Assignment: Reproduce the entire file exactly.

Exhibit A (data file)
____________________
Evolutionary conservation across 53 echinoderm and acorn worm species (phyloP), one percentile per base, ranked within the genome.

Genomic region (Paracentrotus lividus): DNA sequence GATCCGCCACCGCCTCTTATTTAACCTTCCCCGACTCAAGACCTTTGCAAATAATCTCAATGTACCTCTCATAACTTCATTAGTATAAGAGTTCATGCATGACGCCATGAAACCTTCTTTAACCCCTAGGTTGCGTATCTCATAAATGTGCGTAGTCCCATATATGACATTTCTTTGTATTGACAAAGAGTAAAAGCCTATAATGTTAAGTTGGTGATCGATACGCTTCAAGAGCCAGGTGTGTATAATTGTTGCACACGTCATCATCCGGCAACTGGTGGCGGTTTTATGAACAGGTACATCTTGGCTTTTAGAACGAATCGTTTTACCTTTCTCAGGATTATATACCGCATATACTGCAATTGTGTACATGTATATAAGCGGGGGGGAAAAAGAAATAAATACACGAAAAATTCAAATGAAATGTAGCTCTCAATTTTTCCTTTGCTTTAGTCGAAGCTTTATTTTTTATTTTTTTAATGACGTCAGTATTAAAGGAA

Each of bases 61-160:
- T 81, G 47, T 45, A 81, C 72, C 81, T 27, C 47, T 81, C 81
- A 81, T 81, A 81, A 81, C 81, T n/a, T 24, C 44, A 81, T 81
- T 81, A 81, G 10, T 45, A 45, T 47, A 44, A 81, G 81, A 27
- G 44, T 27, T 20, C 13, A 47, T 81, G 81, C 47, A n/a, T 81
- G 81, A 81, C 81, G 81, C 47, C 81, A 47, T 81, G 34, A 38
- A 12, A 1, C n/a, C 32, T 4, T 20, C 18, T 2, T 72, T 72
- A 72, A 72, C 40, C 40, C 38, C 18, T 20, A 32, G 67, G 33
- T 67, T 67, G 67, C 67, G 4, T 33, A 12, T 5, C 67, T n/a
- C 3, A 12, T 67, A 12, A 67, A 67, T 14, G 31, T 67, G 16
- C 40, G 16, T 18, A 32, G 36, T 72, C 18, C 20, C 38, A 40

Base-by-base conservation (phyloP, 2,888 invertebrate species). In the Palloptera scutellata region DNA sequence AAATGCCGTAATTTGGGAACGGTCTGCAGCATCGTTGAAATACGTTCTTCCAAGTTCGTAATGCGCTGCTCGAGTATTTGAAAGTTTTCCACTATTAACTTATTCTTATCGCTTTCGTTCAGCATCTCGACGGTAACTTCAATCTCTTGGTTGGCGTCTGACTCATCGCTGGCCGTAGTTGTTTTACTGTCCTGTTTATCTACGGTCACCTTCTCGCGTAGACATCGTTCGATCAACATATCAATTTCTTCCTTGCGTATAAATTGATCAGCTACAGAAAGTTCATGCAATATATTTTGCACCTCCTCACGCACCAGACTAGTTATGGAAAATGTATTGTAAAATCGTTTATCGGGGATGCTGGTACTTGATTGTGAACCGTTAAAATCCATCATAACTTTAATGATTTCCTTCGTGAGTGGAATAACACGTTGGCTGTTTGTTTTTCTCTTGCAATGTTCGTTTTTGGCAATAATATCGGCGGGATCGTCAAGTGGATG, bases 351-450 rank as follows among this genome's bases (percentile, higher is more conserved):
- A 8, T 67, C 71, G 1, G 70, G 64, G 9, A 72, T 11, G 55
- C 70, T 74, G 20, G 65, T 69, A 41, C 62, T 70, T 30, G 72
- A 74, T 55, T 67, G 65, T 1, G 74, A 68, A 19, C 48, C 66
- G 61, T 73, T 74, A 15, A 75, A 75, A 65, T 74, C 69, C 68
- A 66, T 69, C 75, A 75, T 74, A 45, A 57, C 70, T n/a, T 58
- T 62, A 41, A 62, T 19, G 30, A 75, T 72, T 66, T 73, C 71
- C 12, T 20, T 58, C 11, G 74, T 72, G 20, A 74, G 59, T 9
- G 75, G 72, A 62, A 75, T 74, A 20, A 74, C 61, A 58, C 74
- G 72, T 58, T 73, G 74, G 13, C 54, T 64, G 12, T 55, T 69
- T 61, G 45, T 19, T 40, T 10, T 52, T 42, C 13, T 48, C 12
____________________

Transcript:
Evolutionary conservation across 53 echinoderm and acorn worm species (phyloP), one percentile per base, ranked within the genome.

Genomic region (Paracentrotus lividus): DNA sequence GATCCGCCACCGCCTCTTATTTAACCTTCCCCGACTCAAGACCTTTGCAAATAATCTCAATGTACCTCTCATAACTTCATTAGTATAAGAGTTCATGCATGACGCCATGAAACCTTCTTTAACCCCTAGGTTGCGTATCTCATAAATGTGCGTAGTCCCATATATGACATTTCTTTGTATTGACAAAGAGTAAAAGCCTATAATGTTAAGTTGGTGATCGATACGCTTCAAGAGCCAGGTGTGTATAATTGTTGCACACGTCATCATCCGGCAACTGGTGGCGGTTTTATGAACAGGTACATCTTGGCTTTTAGAACGAATCGTTTTACCTTTCTCAGGATTATATACCGCATATACTGCAATTGTGTACATGTATATAAGCGGGGGGGAAAAAGAAATAAATACACGAAAAATTCAAATGAAATGTAGCTCTCAATTTTTCCTTTGCTTTAGTCGAAGCTTTATTTTTTATTTTTTTAATGACGTCAGTATTAAAGGAA

Each of bases 61-160:
- T 81, G 47, T 45, A 81, C 72, C 81, T 27, C 47, T 81, C 81
- A 81, T 81, A 81, A 81, C 81, T n/a, T 24, C 44, A 81, T 81
- T 81, A 81, G 10, T 45, A 45, T 47, A 44, A 81, G 81, A 27
- G 44, T 27, T 20, C 13, A 47, T 81, G 81, C 47, A n/a, T 81
- G 81, A 81, C 81, G 81, C 47, C 81, A 47, T 81, G 34, A 38
- A 12, A 1, C n/a, C 32, T 4, T 20, C 18, T 2, T 72, T 72
- A 72, A 72, C 40, C 40, C 38, C 18, T 20, A 32, G 67, G 33
- T 67, T 67, G 67, C 67, G 4, T 33, A 12, T 5, C 67, T n/a
- C 3, A 12, T 67, A 12, A 67, A 67, T 14, G 31, T 67, G 16
- C 40, G 16, T 18, A 32, G 36, T 72, C 18, C 20, C 38, A 40

Base-by-base conservation (phyloP, 2,888 invertebrate species). In the Palloptera scutellata region DNA sequence AAATGCCGTAATTTGGGAACGGTCTGCAGCATCGTTGAAATACGTTCTTCCAAGTTCGTAATGCGCTGCTCGAGTATTTGAAAGTTTTCCACTATTAACTTATTCTTATCGCTTTCGTTCAGCATCTCGACGGTAACTTCAATCTCTTGGTTGGCGTCTGACTCATCGCTGGCCGTAGTTGTTTTACTGTCCTGTTTATCTACGGTCACCTTCTCGCGTAGACATCGTTCGATCAACATATCAATTTCTTCCTTGCGTATAAATTGATCAGCTACAGAAAGTTCATGCAATATATTTTGCACCTCCTCACGCACCAGACTAGTTATGGAAAATGTATTGTAAAATCGTTTATCGGGGATGCTGGTACTTGATTGTGAACCGTTAAAATCCATCATAACTTTAATGATTTCCTTCGTGAGTGGAATAACACGTTGGCTGTTTGTTTTTCTCTTGCAATGTTCGTTTTTGGCAATAATATCGGCGGGATCGTCAAGTGGATG, bases 351-450 rank as follows among this genome's bases (percentile, higher is more conserved):
- A 8, T 67, C 71, G 1, G 70, G 64, G 9, A 72, T 11, G 55
- C 70, T 74, G 20, G 65, T 69, A 41, C 62, T 70, T 30, G 72
- A 74, T 55, T 67, G 65, T 1, G 74, A 68, A 19, C 48, C 66
- G 61, T 73, T 74, A 15, A 75, A 75, A 65, T 74, C 69, C 68
- A 66, T 69, C 75, A 75, T 74, A 45, A 57, C 70, T n/a, T 58
- T 62, A 41, A 62, T 19, G 30, A 75, T 72, T 66, T 73, C 71
- C 12, T 20, T 58, C 11, G 74, T 72, G 20, A 74, G 59, T 9
- G 75, G 72, A 62, A 75, T 74, A 20, A 74, C 61, A 58, C 74
- G 72, T 58, T 73, G 74, G 13, C 54, T 64, G 12, T 55, T 69
- T 61, G 45, T 19, T 40, T 10, T 52, T 42, C 13, T 48, C 12